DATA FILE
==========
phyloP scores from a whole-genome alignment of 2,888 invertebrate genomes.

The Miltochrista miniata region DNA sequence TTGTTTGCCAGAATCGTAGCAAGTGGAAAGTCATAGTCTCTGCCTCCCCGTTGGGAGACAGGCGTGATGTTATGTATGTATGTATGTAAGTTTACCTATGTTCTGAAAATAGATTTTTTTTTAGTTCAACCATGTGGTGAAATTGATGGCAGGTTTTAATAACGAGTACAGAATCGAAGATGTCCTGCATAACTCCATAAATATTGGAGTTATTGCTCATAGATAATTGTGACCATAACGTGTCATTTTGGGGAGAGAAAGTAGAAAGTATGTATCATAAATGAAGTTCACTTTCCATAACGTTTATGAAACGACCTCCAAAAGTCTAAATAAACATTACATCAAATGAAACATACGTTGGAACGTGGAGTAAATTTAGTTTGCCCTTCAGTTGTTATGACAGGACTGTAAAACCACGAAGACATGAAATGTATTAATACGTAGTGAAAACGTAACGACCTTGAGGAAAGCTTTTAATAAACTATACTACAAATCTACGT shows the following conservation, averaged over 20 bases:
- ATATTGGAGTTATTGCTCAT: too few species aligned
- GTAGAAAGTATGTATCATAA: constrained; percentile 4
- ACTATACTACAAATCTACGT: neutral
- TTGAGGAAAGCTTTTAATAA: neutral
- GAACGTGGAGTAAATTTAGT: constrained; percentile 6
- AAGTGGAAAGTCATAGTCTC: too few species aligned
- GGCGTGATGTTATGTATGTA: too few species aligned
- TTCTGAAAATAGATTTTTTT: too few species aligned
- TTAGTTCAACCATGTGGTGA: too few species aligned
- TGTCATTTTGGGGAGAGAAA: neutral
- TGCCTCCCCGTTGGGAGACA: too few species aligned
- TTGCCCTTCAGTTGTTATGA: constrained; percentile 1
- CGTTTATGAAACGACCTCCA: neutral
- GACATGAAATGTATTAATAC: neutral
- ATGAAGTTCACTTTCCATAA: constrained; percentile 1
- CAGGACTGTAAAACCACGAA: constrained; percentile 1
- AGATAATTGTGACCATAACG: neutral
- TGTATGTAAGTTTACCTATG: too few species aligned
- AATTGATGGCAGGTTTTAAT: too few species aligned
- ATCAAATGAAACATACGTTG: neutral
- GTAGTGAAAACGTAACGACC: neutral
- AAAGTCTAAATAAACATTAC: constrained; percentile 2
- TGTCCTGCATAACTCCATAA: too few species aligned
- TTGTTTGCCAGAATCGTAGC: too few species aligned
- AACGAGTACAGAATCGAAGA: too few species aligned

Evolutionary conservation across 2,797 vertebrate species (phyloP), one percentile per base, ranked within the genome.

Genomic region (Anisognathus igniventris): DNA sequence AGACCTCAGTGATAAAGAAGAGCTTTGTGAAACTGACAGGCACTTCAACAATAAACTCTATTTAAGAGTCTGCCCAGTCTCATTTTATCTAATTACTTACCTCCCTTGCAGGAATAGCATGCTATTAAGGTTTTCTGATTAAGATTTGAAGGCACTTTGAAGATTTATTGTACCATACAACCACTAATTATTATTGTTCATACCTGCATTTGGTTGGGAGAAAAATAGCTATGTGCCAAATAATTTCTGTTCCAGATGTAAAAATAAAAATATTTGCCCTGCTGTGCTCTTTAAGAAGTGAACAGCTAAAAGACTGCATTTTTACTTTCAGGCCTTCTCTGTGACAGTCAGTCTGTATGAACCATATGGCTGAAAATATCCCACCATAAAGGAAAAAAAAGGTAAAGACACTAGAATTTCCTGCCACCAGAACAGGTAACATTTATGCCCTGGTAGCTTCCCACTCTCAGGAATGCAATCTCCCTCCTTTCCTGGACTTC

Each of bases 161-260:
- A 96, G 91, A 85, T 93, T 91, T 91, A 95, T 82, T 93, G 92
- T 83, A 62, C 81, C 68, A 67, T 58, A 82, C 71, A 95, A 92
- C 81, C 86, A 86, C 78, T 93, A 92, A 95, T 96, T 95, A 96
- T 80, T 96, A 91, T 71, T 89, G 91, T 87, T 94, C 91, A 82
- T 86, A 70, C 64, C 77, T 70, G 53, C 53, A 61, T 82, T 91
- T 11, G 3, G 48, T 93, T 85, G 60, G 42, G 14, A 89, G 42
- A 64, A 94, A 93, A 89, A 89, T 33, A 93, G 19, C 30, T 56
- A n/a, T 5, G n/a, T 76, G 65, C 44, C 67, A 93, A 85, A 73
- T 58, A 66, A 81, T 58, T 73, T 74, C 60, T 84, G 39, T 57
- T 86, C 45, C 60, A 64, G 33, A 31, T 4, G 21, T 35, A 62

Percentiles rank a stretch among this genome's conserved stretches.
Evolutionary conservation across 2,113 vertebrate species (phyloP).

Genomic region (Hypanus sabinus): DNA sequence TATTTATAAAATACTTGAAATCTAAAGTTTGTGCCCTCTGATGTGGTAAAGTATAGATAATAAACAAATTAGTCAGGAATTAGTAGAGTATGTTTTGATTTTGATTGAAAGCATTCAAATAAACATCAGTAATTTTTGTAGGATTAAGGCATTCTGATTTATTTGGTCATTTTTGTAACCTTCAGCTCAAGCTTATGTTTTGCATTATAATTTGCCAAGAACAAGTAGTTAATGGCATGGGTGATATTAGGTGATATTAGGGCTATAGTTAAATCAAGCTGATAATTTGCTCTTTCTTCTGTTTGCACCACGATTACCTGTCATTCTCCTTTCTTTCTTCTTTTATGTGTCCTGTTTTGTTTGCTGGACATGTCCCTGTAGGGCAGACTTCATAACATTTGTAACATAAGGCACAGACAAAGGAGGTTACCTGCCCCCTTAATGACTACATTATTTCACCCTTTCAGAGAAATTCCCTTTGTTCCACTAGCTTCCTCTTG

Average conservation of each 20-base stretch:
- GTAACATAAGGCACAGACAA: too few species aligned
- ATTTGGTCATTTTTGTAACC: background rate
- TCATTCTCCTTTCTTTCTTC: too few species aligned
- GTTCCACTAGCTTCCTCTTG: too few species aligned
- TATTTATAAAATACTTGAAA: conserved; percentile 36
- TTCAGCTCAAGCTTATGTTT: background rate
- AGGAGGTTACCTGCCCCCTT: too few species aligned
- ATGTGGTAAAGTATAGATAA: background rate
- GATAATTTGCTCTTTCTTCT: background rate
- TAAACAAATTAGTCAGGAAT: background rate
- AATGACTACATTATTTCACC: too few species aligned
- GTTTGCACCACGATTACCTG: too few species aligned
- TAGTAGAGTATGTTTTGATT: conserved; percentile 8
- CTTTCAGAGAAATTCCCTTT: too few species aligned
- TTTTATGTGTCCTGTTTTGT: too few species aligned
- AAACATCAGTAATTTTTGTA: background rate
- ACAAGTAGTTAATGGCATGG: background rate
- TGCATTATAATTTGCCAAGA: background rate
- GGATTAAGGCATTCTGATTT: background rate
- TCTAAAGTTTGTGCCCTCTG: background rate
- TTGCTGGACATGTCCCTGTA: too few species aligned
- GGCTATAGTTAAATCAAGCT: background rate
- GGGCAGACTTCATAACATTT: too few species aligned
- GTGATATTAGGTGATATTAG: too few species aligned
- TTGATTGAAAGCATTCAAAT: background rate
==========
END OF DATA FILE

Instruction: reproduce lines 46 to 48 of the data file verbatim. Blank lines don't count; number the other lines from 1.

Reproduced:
- ATTTGGTCATTTTTGTAACC: background rate
- TCATTCTCCTTTCTTTCTTC: too few species aligned
- GTTCCACTAGCTTCCTCTTG: too few species aligned